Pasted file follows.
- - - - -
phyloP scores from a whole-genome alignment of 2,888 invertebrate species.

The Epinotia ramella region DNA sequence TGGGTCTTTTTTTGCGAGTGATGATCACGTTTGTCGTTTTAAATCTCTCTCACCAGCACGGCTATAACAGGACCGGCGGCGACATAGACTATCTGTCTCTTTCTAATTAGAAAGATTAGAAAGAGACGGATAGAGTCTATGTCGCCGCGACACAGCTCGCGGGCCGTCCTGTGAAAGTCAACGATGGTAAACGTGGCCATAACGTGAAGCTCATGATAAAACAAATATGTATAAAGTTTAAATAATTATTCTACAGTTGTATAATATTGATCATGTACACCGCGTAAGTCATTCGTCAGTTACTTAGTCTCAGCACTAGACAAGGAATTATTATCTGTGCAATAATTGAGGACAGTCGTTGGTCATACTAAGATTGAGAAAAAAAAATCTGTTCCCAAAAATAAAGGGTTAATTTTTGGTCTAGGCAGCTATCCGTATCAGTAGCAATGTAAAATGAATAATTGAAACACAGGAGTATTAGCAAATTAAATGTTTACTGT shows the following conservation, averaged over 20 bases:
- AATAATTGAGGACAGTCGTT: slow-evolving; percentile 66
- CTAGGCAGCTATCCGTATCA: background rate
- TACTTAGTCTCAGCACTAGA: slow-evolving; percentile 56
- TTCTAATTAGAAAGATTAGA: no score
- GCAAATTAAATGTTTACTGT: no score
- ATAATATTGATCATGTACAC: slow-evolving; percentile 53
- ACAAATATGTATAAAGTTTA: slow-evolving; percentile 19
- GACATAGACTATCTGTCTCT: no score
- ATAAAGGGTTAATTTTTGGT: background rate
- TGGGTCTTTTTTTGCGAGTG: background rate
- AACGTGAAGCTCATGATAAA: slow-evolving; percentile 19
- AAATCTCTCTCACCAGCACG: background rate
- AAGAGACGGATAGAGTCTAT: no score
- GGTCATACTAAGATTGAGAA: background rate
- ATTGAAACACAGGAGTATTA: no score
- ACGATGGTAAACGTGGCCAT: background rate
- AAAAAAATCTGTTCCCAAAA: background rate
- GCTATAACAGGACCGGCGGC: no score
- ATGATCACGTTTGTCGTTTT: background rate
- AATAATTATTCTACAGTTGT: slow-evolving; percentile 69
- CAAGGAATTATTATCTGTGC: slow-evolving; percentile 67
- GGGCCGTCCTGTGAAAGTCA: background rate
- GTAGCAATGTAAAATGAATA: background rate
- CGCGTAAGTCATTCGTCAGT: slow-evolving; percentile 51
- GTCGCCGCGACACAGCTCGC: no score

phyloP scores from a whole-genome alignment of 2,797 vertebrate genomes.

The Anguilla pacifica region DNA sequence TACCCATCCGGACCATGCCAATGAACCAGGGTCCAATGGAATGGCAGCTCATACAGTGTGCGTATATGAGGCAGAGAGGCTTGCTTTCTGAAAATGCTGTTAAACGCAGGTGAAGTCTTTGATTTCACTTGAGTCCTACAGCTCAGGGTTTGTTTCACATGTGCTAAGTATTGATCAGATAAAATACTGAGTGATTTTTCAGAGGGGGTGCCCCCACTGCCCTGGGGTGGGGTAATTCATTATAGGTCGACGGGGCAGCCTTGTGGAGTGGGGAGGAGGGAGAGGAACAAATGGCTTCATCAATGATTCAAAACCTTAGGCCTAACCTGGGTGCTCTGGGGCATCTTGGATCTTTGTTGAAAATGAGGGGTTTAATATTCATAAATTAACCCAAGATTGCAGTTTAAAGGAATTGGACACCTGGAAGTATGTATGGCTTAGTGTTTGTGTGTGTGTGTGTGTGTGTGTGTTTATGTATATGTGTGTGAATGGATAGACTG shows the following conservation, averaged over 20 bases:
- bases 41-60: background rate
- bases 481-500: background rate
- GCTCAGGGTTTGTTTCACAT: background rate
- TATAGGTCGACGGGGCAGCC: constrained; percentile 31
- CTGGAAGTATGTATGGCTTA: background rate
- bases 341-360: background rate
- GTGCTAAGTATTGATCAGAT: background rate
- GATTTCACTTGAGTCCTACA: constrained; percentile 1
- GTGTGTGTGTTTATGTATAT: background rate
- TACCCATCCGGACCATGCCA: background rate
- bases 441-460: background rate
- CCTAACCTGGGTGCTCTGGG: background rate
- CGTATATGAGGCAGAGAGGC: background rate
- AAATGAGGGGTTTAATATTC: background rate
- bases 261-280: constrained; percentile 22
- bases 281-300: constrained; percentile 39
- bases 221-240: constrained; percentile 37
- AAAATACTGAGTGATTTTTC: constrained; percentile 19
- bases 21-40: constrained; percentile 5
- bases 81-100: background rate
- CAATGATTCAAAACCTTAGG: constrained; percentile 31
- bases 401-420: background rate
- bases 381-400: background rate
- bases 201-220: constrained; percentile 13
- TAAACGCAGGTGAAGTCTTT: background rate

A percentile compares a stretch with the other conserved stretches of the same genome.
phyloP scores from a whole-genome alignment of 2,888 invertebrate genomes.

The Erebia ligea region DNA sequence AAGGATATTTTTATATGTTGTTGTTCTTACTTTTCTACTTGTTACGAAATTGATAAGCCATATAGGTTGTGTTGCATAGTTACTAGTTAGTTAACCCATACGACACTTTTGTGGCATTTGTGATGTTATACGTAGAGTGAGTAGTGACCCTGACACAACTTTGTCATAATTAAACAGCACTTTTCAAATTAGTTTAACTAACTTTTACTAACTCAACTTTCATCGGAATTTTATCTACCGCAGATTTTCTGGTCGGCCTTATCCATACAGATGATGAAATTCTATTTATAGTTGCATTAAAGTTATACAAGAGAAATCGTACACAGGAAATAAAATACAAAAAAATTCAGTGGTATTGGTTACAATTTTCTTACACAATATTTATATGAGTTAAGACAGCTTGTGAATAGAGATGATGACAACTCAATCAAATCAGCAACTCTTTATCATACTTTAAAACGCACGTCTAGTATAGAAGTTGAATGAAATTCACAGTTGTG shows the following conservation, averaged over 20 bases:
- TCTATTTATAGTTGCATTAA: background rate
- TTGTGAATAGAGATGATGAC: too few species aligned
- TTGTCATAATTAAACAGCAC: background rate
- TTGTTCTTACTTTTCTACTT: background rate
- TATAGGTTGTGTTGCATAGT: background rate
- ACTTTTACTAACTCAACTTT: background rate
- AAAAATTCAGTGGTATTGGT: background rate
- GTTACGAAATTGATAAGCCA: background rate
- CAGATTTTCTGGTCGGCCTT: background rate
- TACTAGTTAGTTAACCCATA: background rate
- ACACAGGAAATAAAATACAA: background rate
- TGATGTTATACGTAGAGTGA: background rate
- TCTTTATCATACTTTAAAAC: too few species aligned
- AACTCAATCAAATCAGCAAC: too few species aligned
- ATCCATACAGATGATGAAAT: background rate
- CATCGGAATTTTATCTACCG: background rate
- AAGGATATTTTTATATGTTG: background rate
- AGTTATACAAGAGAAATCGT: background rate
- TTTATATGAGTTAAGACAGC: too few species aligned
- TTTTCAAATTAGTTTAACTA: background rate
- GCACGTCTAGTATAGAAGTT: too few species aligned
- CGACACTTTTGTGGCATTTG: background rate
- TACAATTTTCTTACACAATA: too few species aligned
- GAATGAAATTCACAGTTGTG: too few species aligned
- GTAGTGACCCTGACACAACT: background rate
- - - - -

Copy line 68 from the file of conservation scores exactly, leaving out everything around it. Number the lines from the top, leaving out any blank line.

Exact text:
- ACACAGGAAATAAAATACAA: background rate